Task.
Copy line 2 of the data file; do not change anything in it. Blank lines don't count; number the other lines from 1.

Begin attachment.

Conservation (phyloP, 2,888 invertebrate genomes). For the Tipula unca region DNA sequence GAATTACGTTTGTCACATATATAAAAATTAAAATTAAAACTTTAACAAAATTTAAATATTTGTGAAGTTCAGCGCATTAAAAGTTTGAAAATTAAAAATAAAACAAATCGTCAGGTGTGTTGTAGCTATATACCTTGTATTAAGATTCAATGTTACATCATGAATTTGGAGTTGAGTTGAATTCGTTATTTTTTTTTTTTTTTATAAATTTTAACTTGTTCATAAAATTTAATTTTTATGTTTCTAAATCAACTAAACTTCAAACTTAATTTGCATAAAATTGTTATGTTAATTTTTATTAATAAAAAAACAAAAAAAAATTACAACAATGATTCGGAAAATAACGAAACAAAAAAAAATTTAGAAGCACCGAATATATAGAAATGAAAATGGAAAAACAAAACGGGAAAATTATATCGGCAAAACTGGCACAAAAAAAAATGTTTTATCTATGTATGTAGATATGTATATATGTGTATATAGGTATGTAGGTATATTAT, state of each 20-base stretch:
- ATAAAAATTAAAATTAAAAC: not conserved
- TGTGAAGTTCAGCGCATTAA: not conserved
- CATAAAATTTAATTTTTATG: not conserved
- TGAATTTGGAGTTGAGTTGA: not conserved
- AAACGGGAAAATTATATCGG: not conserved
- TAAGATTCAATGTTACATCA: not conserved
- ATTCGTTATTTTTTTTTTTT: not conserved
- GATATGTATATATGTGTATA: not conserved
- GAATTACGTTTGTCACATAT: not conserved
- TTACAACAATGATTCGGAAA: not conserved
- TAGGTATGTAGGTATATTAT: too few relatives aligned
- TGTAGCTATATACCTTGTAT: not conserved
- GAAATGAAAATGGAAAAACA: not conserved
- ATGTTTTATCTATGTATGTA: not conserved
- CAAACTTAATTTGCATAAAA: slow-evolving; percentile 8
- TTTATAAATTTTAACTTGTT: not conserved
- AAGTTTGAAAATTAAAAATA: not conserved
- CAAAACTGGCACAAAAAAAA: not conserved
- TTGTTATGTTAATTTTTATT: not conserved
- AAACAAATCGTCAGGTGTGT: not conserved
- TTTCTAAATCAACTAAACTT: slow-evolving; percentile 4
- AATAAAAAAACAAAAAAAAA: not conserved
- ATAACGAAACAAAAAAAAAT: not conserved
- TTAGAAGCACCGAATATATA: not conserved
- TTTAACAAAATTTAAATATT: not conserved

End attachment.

- ATAAAAATTAAAATTAAAAC: not conserved